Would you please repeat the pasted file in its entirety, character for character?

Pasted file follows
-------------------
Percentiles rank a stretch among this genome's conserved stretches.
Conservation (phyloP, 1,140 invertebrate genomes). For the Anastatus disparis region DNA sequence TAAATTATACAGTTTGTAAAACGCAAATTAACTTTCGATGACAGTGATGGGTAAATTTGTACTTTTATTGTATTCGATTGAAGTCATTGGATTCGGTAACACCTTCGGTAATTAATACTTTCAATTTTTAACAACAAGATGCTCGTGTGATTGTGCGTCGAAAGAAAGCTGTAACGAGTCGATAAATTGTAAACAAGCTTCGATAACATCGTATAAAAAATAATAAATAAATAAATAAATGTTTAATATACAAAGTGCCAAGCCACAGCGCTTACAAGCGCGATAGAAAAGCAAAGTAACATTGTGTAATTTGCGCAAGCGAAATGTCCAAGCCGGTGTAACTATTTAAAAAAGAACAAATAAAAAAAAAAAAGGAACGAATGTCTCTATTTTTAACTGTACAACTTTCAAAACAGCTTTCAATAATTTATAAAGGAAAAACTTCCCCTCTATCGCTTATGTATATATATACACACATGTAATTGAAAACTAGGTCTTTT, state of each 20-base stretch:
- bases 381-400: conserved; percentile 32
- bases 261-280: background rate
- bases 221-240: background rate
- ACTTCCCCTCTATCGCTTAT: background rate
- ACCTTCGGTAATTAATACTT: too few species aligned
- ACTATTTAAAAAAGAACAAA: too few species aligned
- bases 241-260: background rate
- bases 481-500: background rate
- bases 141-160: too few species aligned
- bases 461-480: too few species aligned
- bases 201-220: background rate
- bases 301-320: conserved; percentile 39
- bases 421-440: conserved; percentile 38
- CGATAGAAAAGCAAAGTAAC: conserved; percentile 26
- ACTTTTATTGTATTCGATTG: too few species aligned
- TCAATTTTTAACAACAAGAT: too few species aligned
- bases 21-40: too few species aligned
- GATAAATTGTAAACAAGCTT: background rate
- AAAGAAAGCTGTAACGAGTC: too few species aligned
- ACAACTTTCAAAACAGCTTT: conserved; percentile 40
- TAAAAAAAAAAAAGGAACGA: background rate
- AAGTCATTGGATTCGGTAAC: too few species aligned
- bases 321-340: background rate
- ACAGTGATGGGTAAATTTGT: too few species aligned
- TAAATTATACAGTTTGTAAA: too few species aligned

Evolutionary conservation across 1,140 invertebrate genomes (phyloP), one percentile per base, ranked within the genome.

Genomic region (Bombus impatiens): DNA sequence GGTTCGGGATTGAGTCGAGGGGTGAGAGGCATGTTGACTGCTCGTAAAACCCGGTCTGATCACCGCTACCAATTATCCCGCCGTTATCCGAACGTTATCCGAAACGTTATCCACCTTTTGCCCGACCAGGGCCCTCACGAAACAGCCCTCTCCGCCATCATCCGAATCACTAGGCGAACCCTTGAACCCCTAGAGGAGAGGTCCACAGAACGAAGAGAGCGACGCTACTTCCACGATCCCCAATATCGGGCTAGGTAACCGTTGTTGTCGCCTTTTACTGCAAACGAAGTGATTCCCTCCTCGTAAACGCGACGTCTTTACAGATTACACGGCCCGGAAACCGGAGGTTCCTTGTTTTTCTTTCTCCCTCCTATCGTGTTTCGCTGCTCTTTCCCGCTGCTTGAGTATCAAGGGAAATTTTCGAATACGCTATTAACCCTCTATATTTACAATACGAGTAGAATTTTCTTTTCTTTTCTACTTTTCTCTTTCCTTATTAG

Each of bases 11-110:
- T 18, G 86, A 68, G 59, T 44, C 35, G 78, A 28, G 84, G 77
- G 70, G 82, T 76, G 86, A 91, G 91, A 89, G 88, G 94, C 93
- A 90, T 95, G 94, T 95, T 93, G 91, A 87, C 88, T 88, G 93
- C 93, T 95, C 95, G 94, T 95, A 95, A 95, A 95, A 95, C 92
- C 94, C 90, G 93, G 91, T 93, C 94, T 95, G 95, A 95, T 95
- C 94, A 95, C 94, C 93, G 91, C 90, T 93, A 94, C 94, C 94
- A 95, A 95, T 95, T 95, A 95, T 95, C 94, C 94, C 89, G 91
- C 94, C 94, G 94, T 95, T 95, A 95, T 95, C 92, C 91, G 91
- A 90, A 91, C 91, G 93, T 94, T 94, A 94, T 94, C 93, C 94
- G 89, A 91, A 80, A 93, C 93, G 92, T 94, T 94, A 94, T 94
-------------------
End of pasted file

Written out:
Percentiles rank a stretch among this genome's conserved stretches.
Conservation (phyloP, 1,140 invertebrate genomes). For the Anastatus disparis region DNA sequence TAAATTATACAGTTTGTAAAACGCAAATTAACTTTCGATGACAGTGATGGGTAAATTTGTACTTTTATTGTATTCGATTGAAGTCATTGGATTCGGTAACACCTTCGGTAATTAATACTTTCAATTTTTAACAACAAGATGCTCGTGTGATTGTGCGTCGAAAGAAAGCTGTAACGAGTCGATAAATTGTAAACAAGCTTCGATAACATCGTATAAAAAATAATAAATAAATAAATAAATGTTTAATATACAAAGTGCCAAGCCACAGCGCTTACAAGCGCGATAGAAAAGCAAAGTAACATTGTGTAATTTGCGCAAGCGAAATGTCCAAGCCGGTGTAACTATTTAAAAAAGAACAAATAAAAAAAAAAAAGGAACGAATGTCTCTATTTTTAACTGTACAACTTTCAAAACAGCTTTCAATAATTTATAAAGGAAAAACTTCCCCTCTATCGCTTATGTATATATATACACACATGTAATTGAAAACTAGGTCTTTT, state of each 20-base stretch:
- bases 381-400: conserved; percentile 32
- bases 261-280: background rate
- bases 221-240: background rate
- ACTTCCCCTCTATCGCTTAT: background rate
- ACCTTCGGTAATTAATACTT: too few species aligned
- ACTATTTAAAAAAGAACAAA: too few species aligned
- bases 241-260: background rate
- bases 481-500: background rate
- bases 141-160: too few species aligned
- bases 461-480: too few species aligned
- bases 201-220: background rate
- bases 301-320: conserved; percentile 39
- bases 421-440: conserved; percentile 38
- CGATAGAAAAGCAAAGTAAC: conserved; percentile 26
- ACTTTTATTGTATTCGATTG: too few species aligned
- TCAATTTTTAACAACAAGAT: too few species aligned
- bases 21-40: too few species aligned
- GATAAATTGTAAACAAGCTT: background rate
- AAAGAAAGCTGTAACGAGTC: too few species aligned
- ACAACTTTCAAAACAGCTTT: conserved; percentile 40
- TAAAAAAAAAAAAGGAACGA: background rate
- AAGTCATTGGATTCGGTAAC: too few species aligned
- bases 321-340: background rate
- ACAGTGATGGGTAAATTTGT: too few species aligned
- TAAATTATACAGTTTGTAAA: too few species aligned

Evolutionary conservation across 1,140 invertebrate genomes (phyloP), one percentile per base, ranked within the genome.

Genomic region (Bombus impatiens): DNA sequence GGTTCGGGATTGAGTCGAGGGGTGAGAGGCATGTTGACTGCTCGTAAAACCCGGTCTGATCACCGCTACCAATTATCCCGCCGTTATCCGAACGTTATCCGAAACGTTATCCACCTTTTGCCCGACCAGGGCCCTCACGAAACAGCCCTCTCCGCCATCATCCGAATCACTAGGCGAACCCTTGAACCCCTAGAGGAGAGGTCCACAGAACGAAGAGAGCGACGCTACTTCCACGATCCCCAATATCGGGCTAGGTAACCGTTGTTGTCGCCTTTTACTGCAAACGAAGTGATTCCCTCCTCGTAAACGCGACGTCTTTACAGATTACACGGCCCGGAAACCGGAGGTTCCTTGTTTTTCTTTCTCCCTCCTATCGTGTTTCGCTGCTCTTTCCCGCTGCTTGAGTATCAAGGGAAATTTTCGAATACGCTATTAACCCTCTATATTTACAATACGAGTAGAATTTTCTTTTCTTTTCTACTTTTCTCTTTCCTTATTAG

Each of bases 11-110:
- T 18, G 86, A 68, G 59, T 44, C 35, G 78, A 28, G 84, G 77
- G 70, G 82, T 76, G 86, A 91, G 91, A 89, G 88, G 94, C 93
- A 90, T 95, G 94, T 95, T 93, G 91, A 87, C 88, T 88, G 93
- C 93, T 95, C 95, G 94, T 95, A 95, A 95, A 95, A 95, C 92
- C 94, C 90, G 93, G 91, T 93, C 94, T 95, G 95, A 95, T 95
- C 94, A 95, C 94, C 93, G 91, C 90, T 93, A 94, C 94, C 94
- A 95, A 95, T 95, T 95, A 95, T 95, C 94, C 94, C 89, G 91
- C 94, C 94, G 94, T 95, T 95, A 95, T 95, C 92, C 91, G 91
- A 90, A 91, C 91, G 93, T 94, T 94, A 94, T 94, C 93, C 94
- G 89, A 91, A 80, A 93, C 93, G 92, T 94, T 94, A 94, T 94